Casonsèi alla bergamasca: treasure chests of history and taste
The curious case of a bittersweet mixture borne of avarice that later became a masterpiece.
Casoncelli, in dialect Casonsèi, is a typical dish of traditional Bergamo and Brescia cuisine. A delicacy that is prepared with fresh pasta and a meat filling, all seasoned with melted butter, pancetta, grana cheese and sage. Already the first taste warms the heart and soul as the flavors of the territory melt in the mouth.
A surprise filling
The peculiarity of Casonsèi, which is also what most distinguishes them from other types of pasta, is the filling. In addition to ground beef and pork, it involves the use of Grana Padano cheese, eggs, breadcrumbs, macaroons, raisins, pears and spices such as cinnamon and nutmeg, all mixed together and inserted into the egg puffs of puff pastry. The latter ingredients are precisely what most characterizes the unmistakable taste of Casonsèi, which are then seasoned with plenty of melted butter, bacon and sage.
One recipe, many interpretations
It is forbidden to leave Bergamo without trying Casonsèi! This dish, which besides polenta is the one that most characterizes Bergamo cuisine, encapsulates all the flavors and traditions of the area. Every restaurant offers its own version; each Casonsèi dish is, in fact, different from the other... Try it to believe! Every year, then, in May, there is "De Casoncello," three days of events in Città Alta dedicated to Casoncelli, as well as other stuffed pastas from eastern Lombardy.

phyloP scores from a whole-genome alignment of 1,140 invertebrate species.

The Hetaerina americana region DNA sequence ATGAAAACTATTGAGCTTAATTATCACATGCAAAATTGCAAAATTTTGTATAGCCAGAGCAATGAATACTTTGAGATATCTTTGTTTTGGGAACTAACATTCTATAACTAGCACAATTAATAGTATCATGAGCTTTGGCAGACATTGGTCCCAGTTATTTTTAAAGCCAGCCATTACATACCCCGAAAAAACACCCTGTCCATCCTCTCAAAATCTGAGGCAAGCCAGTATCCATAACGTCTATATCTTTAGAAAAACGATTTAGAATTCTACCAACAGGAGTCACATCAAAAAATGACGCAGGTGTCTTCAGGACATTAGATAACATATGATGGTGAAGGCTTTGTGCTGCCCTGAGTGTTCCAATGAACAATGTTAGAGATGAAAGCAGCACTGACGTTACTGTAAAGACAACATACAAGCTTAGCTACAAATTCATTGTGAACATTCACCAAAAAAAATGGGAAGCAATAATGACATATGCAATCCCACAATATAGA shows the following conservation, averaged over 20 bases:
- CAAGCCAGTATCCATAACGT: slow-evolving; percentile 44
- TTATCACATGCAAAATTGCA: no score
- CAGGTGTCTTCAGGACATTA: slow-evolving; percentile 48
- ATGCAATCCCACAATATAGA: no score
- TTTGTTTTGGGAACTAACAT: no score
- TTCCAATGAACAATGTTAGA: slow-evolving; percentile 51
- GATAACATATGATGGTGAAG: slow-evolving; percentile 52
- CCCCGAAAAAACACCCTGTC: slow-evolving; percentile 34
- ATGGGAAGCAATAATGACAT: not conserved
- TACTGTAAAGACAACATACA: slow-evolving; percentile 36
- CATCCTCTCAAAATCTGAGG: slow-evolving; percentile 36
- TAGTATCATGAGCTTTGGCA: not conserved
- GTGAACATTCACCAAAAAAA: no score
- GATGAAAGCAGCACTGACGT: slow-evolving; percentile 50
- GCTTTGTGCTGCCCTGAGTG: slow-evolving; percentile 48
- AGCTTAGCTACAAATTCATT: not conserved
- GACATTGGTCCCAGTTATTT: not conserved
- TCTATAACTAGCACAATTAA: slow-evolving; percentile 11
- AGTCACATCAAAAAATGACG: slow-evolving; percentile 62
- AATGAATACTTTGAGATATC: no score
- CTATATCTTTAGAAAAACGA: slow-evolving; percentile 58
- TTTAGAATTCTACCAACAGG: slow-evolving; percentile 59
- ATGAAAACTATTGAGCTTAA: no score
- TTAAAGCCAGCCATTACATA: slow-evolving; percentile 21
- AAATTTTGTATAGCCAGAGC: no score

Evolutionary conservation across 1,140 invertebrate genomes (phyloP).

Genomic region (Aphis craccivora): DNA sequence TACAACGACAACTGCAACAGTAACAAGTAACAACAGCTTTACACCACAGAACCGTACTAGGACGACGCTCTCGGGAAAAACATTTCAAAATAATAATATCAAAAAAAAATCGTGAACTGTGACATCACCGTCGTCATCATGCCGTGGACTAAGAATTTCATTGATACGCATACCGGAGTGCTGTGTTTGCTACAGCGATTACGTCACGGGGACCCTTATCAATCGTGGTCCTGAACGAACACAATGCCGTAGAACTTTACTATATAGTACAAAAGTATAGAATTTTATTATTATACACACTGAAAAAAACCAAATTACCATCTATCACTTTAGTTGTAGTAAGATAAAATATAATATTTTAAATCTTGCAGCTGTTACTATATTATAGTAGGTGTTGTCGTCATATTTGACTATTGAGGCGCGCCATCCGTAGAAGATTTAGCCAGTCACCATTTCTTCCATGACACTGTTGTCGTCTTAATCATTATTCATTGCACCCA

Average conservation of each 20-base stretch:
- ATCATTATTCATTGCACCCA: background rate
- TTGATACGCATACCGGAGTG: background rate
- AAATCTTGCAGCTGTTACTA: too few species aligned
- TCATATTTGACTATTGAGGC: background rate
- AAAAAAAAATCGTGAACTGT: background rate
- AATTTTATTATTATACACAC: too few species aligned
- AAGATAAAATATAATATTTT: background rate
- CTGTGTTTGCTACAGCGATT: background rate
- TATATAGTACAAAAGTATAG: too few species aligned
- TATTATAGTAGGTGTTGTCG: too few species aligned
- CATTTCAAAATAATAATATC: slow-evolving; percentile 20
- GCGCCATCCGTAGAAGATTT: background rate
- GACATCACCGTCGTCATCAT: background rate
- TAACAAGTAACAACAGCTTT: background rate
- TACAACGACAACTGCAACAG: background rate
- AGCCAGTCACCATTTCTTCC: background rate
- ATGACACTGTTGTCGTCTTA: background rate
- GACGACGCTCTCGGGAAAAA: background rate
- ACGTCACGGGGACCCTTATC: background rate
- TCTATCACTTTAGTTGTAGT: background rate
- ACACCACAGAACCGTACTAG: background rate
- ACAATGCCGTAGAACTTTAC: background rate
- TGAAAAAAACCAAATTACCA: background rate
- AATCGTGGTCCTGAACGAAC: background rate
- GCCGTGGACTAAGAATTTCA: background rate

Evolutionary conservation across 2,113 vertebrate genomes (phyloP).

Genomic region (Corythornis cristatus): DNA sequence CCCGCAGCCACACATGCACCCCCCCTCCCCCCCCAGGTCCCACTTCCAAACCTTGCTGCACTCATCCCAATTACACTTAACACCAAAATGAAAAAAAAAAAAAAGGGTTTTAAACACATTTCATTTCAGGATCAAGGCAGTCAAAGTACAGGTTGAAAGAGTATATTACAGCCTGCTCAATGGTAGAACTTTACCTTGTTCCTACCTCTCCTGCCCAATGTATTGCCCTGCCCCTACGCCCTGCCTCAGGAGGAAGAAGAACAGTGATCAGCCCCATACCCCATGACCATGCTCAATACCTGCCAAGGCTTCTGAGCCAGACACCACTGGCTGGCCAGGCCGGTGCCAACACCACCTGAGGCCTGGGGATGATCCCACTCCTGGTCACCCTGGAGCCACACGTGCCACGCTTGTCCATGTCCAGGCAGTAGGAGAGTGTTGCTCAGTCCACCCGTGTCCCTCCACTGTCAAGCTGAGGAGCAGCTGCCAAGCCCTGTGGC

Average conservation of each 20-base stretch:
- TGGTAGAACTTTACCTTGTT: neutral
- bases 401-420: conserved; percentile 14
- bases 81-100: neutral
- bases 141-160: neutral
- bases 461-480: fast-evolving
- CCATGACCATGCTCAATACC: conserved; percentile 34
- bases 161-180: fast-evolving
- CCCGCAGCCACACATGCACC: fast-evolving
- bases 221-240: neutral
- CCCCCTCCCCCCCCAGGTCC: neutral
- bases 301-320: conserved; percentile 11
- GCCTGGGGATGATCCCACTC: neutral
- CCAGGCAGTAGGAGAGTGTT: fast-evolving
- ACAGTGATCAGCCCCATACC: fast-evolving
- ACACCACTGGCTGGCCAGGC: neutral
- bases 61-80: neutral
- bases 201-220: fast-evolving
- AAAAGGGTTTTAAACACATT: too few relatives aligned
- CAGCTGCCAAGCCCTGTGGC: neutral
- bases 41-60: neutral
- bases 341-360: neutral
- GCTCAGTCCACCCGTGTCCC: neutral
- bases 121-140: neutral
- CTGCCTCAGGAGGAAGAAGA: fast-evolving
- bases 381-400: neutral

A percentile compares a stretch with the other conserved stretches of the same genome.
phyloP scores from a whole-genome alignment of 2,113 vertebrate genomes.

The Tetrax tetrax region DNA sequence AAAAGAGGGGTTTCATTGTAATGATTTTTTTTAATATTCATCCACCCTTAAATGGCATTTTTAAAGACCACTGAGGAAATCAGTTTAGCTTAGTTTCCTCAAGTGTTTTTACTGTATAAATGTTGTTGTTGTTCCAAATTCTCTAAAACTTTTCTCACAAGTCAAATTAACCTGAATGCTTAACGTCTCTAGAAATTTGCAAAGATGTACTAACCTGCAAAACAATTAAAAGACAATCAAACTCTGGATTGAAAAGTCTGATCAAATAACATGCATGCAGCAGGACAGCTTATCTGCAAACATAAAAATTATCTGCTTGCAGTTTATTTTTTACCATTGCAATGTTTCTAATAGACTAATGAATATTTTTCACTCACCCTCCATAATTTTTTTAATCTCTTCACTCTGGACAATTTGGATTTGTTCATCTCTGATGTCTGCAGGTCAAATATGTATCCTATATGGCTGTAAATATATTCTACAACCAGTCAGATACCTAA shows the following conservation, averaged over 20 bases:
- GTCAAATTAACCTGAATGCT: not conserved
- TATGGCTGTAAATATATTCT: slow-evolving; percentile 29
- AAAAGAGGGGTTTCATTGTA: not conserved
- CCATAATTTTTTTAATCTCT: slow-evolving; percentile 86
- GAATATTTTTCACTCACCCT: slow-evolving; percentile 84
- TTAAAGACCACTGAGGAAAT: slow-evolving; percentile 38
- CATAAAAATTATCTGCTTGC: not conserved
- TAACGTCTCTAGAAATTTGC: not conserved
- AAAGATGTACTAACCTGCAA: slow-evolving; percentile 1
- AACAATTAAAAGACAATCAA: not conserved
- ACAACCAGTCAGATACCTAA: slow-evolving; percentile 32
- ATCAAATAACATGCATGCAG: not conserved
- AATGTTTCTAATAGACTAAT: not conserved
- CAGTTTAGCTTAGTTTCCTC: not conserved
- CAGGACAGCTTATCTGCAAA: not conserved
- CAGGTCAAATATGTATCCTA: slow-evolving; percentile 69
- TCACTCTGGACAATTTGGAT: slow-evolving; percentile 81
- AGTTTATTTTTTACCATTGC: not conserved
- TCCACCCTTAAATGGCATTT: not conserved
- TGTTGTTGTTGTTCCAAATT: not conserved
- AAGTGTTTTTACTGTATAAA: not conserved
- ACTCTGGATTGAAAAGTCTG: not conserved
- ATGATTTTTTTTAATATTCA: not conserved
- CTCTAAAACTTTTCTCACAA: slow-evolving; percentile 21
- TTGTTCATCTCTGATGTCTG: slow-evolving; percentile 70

The origins, between history and legend
The origins of Casonsel are very ancient: in fact, they date back to the 1300s. As a notarial deed attests, on May 13, 1386 in Città Alta, a party was held for two thousand people in which "cutting boards filled with artibotuli, otherwise known as Casoncelli," were offered. This "poor" dish was born out of the need to reuse leftover beef and pork. Over the years, then, starting in the 1800s, the filling was enriched with macaroons, raisins and lemon zest, while the addition of spices such as nutmeg, cinnamon and other herbs dates back to more recent times.
Ancient roots and rural histories
One legend states that the special sweet and sour filling of Casonsel is due to the will of a miserly man who, to sanctify the holidays, wanted to create a single dish that combined both savory and sweet. In fact, what characterizes the taste of Casonsei is the particular contrast between the sweetness of the pears and raisins with the bitterness of the macaroons.
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